Just Sous Just Me

Musicians, inspired recipes, songs and food adventures.


Leave a comment

All-Green Broad Bean Salad; Pre-Xmas Detox

Image

December is absolutely upon us, the finale to a lightning-speed elapsed year of 2013 and all of the celebratory carry-on and over-indulgence that will accompany the season right up to the New Year and beyond. There’s no easy escape for anyone, best just to go with it. Musicians particularly will most likely be following a hectic schedule right now playing at Xmas parties and participating in Candlelight Carol events around the country. This can mean hours of rehearsal then being placed on a stage to read endless charts of Xmas songs, like Mariah Carey’s epic arrangement of Joy to the World including three key changes, multiple chord-subsitutions and references to the ‘Three Dog Night’ song thrown in as well just to keep us on our toes. To keep up the level of concentration needed in these situations, being well-nourished is vital. Take a bag of almonds and some bananas  to the rehearsal.

I have decided this year to be well armed for the onslaught figuring a few weeks of healthy eating will put the body in ship-shape preparedness for the upcoming weeks and damage-control can be enforced prior to excessive consumption.  For this task am thinking along the lines of Green.

IMG_8708There are no limitations to an All-Green Salad, truly fresh being the most important element. Make sure every green ingredient of your choice (or follow list below) is fresh and clean by washing all leaves/herbs free from residues – organic included. Even if you’ve grown it all yourself  it still must be rinsed thoroughly. If you have cultivated your own greens you’ll be aware of the freshness and taste sensation as opposed to you know what. If you are purchasing from markets or grocers, go for the most vibrant looking and use that very same day.  The French approach – shop seasonally and if you are good with time-management, daily for optimum zest.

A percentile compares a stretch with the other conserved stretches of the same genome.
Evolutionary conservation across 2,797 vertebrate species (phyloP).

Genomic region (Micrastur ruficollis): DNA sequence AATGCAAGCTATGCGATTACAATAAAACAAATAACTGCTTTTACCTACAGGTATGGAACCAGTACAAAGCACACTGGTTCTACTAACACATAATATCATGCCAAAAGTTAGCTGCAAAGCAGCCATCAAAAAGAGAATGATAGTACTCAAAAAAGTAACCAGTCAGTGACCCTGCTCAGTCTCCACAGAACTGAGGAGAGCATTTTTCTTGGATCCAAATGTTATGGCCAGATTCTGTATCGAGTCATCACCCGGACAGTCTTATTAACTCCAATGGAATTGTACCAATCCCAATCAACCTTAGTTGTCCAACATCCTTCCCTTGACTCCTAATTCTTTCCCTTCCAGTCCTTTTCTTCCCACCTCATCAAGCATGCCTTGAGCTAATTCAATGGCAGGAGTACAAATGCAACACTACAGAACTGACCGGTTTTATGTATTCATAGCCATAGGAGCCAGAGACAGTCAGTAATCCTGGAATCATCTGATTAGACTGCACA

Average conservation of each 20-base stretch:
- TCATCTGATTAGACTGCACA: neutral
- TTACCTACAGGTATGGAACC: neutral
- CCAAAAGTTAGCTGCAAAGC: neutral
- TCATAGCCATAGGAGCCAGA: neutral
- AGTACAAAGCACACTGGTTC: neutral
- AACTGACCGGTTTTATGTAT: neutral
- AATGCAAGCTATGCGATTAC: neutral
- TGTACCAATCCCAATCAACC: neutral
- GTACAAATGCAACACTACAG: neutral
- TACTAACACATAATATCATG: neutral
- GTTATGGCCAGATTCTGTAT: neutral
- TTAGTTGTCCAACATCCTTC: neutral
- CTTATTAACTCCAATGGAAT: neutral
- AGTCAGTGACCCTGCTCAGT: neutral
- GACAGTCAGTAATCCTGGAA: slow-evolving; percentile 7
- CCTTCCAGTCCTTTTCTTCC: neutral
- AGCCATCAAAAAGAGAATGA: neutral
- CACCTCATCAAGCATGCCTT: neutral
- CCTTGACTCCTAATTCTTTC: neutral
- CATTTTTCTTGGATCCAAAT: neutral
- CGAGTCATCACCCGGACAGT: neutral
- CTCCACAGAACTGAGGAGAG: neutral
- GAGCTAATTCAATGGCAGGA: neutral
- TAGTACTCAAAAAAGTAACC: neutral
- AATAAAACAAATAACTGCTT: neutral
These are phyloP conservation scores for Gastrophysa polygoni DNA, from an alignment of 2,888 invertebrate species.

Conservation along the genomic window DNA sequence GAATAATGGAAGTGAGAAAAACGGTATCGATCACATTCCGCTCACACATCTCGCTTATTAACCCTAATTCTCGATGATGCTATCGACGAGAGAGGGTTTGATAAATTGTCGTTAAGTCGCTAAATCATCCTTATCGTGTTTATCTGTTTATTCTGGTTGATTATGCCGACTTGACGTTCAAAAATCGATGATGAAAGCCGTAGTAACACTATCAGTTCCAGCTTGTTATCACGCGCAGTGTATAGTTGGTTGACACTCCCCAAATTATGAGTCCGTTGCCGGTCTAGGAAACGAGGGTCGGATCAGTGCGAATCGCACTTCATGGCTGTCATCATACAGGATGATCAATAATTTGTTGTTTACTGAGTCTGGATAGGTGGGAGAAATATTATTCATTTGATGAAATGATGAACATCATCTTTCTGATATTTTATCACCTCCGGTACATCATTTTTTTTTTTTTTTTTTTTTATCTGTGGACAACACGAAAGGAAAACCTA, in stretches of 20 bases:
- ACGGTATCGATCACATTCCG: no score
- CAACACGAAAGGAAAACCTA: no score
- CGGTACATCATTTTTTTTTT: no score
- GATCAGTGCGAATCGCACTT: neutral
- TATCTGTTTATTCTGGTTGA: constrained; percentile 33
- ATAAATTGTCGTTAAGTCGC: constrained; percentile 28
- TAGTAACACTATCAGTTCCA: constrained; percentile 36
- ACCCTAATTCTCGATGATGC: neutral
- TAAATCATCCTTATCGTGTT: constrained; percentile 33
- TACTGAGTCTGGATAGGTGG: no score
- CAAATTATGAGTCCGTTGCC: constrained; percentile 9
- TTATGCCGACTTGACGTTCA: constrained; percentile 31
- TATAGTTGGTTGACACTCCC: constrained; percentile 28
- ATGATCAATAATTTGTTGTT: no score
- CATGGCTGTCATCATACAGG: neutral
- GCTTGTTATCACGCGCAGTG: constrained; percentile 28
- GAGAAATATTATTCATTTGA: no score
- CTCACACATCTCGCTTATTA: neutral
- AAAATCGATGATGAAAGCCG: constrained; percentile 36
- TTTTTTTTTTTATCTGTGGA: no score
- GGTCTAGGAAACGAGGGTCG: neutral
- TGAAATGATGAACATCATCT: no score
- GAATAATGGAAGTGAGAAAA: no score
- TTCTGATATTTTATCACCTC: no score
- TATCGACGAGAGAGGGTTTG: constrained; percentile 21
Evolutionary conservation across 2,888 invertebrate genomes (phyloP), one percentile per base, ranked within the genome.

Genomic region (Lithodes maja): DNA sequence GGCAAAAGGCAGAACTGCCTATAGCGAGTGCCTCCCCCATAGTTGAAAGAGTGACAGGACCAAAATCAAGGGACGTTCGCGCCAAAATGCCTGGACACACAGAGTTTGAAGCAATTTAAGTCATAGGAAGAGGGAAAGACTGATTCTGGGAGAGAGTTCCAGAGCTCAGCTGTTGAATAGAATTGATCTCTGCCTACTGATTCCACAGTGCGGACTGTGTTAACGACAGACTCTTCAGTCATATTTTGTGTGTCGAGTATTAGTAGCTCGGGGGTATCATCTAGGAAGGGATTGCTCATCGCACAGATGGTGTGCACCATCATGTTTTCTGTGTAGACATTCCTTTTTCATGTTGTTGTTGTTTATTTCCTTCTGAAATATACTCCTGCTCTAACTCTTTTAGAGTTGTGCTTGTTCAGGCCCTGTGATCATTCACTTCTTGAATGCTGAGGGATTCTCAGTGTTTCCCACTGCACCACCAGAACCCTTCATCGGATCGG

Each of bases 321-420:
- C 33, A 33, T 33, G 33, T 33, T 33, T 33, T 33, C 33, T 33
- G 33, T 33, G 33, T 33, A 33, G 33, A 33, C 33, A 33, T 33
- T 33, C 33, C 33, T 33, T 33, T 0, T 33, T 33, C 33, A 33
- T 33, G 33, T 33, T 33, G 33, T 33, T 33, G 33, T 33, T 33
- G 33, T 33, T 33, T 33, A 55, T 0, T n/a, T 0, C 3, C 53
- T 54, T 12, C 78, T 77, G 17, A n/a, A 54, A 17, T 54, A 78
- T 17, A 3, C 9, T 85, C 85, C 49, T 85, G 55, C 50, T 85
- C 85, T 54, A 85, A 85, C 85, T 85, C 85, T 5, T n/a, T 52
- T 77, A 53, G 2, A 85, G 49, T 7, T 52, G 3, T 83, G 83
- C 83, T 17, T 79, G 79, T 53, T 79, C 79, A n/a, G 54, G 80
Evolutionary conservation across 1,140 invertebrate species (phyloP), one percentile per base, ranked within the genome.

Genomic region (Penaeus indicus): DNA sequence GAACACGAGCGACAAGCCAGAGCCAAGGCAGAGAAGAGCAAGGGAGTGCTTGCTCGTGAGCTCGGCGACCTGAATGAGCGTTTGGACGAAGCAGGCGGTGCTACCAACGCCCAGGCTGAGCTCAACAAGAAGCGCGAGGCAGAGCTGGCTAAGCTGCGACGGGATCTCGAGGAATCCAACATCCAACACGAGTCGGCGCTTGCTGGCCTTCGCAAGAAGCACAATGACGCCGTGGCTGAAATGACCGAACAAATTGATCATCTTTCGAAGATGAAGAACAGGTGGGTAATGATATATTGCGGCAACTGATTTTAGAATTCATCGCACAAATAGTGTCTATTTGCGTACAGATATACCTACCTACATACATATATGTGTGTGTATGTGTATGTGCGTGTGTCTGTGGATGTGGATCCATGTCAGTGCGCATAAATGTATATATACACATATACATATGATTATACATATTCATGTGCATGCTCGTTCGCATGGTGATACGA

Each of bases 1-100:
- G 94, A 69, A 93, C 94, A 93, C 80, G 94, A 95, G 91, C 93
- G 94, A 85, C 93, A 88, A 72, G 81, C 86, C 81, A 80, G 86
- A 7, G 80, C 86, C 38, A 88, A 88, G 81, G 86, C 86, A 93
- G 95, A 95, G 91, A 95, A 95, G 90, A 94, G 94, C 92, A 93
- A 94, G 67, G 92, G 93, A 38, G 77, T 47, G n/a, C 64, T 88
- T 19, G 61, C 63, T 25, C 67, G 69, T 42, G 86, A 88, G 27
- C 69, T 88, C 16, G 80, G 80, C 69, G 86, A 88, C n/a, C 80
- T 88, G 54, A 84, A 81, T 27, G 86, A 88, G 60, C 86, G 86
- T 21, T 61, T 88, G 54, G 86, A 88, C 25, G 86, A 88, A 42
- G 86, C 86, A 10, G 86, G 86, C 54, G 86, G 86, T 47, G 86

OLYMPUS DIGITAL CAMERABroad Beans are the stars of this salad and are in season now, but really anything green and lush will work. Don’t be afraid of Broad Beans. Yes they are fussy and time-consuming to prepare but the results, both nutritionally loaded with protein and fibre also taste wise are worth it if you set aside the time to prepare them. Based on top of an all-green salad and served with Green Tea for the ultimate de-fox, this is a nice early Xmas present for your body. You could also serve this up with some cooked prawns and basil oil tossed through as a Turkey alternative on The Day itself.  You’ll have yourself a very merry little Christmas indeed.

All-Green Broad Bean (Pre-Xmas Detox) Salad

Ingredients:

1 Cup prepared Broad Beans

1 Bunch of Rocket Lettuce

1/2 Cup of Green Peas

Mint Leaves, shredded

Basil leaves, torn

Bunch of Chives, chopped

Lime Juice

Sea Salt

Method:

* To prepare Broad beans – Split the pods and remove the beans, discard pods. Blanch beans in boiling water for a few minutes, drain then place into ice water. Slip the skins off simply with your finger, or make a small incision with a knife and pop the inner bean out (this is the time-consuming part)